The 2019 Civil Service Statistics present detailed information on Britain’s civil service, to March 2019.
For the first time, the median salaries for different professions within the Civil Service have been published.
The figures reveal that comms ranks 18th out of 29 professions in terms of pay, with an average salary of £35,750.
Although significantly higher than the overall Civil Service median of £27,080, this puts comms toward the lower end of the salary scale.
The data echoes the findings of the latest PR and Communications Census, produced by the PRCA in association with PRWeek, published in May.
It revealed that the average salary for comms people working in local government was £39,948, while for those in central government it was £37,734.
Average pay varies widely between different professions and levels of seniority within the Civil Service.
The median salary ranges from £20,230 in the administrative grades to £81,230 for senior civil servants, according to the latest statistics. This does not include the salary of Alex Aiken, executive director of government comms, who is paid at least £135,000 a year, according to a Cabinet Office transparency date published in 2016.
In terms of professions, planning inspectors have the highest median salary, at £56,350.
They are closely followed by those working in legal and economics roles, who are paid an average of £53,580 and £50,000 respectively.
Those with the lowest median salary are individuals involved in operational delivery, providing frontline government services directly to citizens or businesses – some 174,230 civil servants, who are are paid an average of £24,480.
The second-lowest-paid are those working in counter fraud, on a median salary of £26,120, followed by people in security roles, where the average is £26,160.
Comms pays better than roles in tax and human resources, where the median salaries are £30,320 and £32,070 respectively.
And it pays almost the same as commercial roles, where the average salary is just £70 a year higher.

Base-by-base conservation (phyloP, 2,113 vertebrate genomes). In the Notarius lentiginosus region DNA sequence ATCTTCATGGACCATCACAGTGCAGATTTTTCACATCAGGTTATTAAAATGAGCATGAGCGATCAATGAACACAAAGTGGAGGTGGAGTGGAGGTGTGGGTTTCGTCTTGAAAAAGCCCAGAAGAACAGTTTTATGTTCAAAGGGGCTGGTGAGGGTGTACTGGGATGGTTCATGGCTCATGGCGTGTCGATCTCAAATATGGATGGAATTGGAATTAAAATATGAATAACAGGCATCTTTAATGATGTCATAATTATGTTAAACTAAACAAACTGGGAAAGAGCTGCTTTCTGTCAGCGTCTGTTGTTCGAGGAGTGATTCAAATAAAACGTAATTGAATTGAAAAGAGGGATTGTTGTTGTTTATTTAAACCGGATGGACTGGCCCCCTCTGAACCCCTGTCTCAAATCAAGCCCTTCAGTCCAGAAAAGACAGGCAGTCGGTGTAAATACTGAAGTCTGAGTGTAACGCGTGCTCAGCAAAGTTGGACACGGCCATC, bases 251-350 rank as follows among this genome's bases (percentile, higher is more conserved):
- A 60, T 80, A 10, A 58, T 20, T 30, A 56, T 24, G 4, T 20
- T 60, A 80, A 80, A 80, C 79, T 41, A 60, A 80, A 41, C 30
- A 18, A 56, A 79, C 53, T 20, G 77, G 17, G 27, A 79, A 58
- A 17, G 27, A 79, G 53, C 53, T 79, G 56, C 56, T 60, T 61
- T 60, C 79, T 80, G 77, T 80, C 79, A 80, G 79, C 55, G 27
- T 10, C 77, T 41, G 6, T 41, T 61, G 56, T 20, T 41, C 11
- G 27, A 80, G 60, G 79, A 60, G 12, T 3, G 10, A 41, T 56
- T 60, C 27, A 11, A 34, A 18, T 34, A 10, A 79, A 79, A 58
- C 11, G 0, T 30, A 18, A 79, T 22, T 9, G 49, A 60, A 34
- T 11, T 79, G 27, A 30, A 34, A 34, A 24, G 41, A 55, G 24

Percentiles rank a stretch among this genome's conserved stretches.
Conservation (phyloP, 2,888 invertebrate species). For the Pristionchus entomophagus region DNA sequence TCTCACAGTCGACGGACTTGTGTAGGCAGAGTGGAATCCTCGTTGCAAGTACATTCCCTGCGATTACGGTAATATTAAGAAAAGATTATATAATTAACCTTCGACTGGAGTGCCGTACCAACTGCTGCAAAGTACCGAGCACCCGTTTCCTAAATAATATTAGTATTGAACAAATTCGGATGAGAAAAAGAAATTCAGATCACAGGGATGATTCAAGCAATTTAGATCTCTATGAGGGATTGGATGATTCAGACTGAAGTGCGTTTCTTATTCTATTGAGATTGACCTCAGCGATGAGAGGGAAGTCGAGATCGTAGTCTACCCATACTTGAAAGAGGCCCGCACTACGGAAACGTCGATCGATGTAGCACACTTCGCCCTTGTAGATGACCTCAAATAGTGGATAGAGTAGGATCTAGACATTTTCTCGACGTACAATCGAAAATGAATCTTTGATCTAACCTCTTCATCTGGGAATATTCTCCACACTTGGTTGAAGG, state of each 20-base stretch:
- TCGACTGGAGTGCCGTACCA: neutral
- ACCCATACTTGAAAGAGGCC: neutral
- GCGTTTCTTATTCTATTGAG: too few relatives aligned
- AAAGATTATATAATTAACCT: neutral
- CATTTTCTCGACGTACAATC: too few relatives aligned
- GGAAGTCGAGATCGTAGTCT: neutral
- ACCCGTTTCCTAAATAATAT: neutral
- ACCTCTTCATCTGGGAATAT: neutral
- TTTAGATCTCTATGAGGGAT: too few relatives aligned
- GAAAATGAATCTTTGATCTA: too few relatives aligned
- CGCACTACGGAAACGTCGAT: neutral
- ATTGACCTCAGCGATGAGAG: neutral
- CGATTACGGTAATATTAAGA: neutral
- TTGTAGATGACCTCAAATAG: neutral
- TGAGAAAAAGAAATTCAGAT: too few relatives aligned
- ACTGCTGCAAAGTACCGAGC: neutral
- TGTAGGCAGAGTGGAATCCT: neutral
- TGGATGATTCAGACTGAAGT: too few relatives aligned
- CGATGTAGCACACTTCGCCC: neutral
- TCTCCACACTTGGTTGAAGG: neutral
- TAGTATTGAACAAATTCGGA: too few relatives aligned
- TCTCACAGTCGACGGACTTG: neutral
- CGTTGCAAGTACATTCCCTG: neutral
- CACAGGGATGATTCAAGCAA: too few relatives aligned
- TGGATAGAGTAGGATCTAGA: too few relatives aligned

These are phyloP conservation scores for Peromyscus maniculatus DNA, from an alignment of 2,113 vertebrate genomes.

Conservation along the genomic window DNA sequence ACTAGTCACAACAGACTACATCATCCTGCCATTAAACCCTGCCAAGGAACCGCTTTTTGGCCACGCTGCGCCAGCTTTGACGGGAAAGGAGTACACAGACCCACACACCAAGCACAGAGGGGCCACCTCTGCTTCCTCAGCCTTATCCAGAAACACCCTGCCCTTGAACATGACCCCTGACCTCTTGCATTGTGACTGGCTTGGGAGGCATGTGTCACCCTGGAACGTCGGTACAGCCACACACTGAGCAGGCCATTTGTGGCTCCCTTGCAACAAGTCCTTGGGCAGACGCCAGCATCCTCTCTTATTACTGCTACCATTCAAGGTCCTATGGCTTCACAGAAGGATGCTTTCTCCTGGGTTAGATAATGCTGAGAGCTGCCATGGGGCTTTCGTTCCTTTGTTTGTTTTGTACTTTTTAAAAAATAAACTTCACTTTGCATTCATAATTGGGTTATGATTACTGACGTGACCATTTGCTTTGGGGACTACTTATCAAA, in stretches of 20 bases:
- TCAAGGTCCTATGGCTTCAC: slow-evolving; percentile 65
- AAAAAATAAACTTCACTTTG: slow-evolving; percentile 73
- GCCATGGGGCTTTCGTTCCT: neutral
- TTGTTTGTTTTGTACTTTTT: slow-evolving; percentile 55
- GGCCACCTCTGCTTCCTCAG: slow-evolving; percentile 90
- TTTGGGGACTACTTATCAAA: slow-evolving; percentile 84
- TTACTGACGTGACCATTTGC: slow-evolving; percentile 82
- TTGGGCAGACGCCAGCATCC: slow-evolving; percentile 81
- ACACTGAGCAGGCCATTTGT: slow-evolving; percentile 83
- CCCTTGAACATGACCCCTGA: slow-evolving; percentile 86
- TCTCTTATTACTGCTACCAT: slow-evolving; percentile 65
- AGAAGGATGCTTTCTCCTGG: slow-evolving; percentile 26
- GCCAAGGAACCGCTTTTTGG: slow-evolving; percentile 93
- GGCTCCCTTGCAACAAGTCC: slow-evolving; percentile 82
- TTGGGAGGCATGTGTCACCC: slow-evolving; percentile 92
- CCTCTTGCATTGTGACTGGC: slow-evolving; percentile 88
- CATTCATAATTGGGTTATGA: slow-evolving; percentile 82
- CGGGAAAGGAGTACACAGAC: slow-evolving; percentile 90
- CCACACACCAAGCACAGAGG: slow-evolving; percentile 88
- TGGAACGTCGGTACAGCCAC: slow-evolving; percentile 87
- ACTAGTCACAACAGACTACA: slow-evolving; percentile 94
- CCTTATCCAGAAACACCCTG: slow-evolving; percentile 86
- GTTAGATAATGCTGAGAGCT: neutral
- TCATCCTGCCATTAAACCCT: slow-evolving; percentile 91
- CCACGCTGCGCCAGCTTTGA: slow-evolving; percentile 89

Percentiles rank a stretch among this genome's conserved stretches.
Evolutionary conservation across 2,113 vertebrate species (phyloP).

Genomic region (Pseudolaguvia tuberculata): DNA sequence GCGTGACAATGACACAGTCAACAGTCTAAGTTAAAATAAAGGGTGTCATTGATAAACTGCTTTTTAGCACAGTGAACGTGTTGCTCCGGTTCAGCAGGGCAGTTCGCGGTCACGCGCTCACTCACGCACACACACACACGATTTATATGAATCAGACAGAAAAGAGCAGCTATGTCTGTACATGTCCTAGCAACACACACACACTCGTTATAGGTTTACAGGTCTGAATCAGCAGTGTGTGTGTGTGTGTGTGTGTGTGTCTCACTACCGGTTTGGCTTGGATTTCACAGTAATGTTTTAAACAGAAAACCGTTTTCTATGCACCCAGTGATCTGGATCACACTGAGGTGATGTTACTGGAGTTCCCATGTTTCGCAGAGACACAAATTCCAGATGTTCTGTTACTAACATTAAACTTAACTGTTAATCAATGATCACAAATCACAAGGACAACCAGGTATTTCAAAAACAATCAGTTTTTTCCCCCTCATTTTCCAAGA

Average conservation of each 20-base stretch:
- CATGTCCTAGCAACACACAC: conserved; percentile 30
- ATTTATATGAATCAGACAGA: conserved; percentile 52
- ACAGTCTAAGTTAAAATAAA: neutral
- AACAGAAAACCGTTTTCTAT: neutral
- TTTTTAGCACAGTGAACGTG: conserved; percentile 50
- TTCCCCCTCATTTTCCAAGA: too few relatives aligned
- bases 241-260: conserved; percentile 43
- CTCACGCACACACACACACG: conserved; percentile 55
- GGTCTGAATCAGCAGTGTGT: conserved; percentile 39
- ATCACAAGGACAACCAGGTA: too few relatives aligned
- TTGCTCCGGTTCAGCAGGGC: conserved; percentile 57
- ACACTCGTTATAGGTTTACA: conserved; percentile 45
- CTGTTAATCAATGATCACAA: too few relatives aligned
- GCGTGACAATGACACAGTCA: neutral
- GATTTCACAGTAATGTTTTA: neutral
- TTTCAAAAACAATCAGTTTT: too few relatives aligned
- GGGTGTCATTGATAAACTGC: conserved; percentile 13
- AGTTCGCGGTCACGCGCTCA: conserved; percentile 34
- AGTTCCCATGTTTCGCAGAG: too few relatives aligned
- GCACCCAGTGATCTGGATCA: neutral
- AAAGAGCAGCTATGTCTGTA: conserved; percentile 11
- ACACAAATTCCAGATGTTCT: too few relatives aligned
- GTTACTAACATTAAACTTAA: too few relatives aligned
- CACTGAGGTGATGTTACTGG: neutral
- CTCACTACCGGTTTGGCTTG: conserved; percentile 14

Nonetheless, many other disciplines – from social research (£37,600) to policy (£39,850) – pay significantly more.
The statistics exclude the Northern Ireland Civil Service, other Crown servants and people working in the wider public sector, such as non-departmental public bodies and the National Health Service.
|Profession of post||Median annual salary (£)|
|Knowledge and information management||31,700|
|Digital, data and technology||36,300|
|Science and engineering||36,460|
|Inspector of education and training||49,460|
Source: Annual Civil Service Employment Survey, as at 31 March 2019
In a statement, a Cabinet Office spokesperson said: "Civil Service communications professionals are highly valued, skilled and specialised staff who enable the effective operation of our public service."
Keeping an eye on developments
Responding to the findings, CIPR president Emma Leech told PRWeek: "PR professionals in the Civil Service play a vital role in communicating policies to the public and supporting the delivery of public services. Their efforts have a tangible impact on society and it's important they are remunerated accordingly."
She added: "While communications is shown to be the 18th-highest-paying profession in the Civil Service, there’s more to the data than first meets the eye. The difference in median figures for the 13th- and 18th-highest professions is relatively modest, while only a handful – including 'legal' and 'economics' - award significantly higher salaries than communications."
Leech commented: "We look forward to monitoring the data and identifying any trends relating to the salaries of communications professionals in the civil service in 2020."
Evaluation key in proving worth
PRCA director-general Francis Ingham said: "In every PRCA and PRWeek PR Census of the past decade, industry leaders [have identified] the recruitment and retention of talent as their number-one challenge. The reason for that is simple – we simply do not pay people well enough. As these numbers show, this issue of justifying higher salaries is as significant for the public sector as it is for the industry as a whole."
He added that the issue should be put into perspective, with "public-sector communications practitioners paid significantly above Civil Service median pay", and called for more investment in evaluation to demonstrate the worth of the profession.
Local government perspective
Simon Jones, chair of LGcomms, said: "Across the public sector the most successful organisations tend to be those that invest in strategic communications to build stronger connection with citizens and employees. Yet, we need to do more to demonstrate the net return on investment effective communications brings. Only then can we have serious discussions about how much we are worth as profession."
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